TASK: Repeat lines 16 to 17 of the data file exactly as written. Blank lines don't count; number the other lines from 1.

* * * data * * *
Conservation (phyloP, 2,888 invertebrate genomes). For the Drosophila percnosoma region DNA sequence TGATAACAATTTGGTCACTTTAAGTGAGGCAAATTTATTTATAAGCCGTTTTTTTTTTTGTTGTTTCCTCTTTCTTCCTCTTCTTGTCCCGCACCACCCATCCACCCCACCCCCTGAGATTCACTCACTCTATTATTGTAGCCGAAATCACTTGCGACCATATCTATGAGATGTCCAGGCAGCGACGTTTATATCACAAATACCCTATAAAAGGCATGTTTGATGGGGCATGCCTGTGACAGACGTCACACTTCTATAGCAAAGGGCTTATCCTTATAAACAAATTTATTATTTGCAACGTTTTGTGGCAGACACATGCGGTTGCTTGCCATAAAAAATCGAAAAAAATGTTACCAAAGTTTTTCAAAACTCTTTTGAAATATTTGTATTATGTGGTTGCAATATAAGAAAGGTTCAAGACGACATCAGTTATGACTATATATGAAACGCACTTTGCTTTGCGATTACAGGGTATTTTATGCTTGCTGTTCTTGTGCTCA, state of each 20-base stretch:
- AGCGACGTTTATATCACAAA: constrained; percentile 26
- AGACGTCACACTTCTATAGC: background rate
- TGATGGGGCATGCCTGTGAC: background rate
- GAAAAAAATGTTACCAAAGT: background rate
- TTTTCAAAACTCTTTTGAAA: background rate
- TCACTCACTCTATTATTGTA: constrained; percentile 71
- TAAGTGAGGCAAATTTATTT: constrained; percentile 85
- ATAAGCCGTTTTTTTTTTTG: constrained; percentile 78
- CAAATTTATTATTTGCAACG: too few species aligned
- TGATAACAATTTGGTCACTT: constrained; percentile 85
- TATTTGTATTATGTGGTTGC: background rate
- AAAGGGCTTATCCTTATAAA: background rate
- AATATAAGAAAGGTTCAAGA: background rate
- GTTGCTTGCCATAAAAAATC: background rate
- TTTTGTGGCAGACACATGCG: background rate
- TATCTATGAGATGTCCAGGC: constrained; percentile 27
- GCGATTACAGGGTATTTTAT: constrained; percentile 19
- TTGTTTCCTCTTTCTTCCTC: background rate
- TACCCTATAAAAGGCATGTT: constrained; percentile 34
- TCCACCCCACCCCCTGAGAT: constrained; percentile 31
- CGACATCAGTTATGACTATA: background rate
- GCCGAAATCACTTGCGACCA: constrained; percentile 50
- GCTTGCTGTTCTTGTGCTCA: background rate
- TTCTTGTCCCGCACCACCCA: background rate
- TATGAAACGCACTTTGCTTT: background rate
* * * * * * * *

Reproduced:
- TTTTGTGGCAGACACATGCG: background rate
- TATCTATGAGATGTCCAGGC: constrained; percentile 27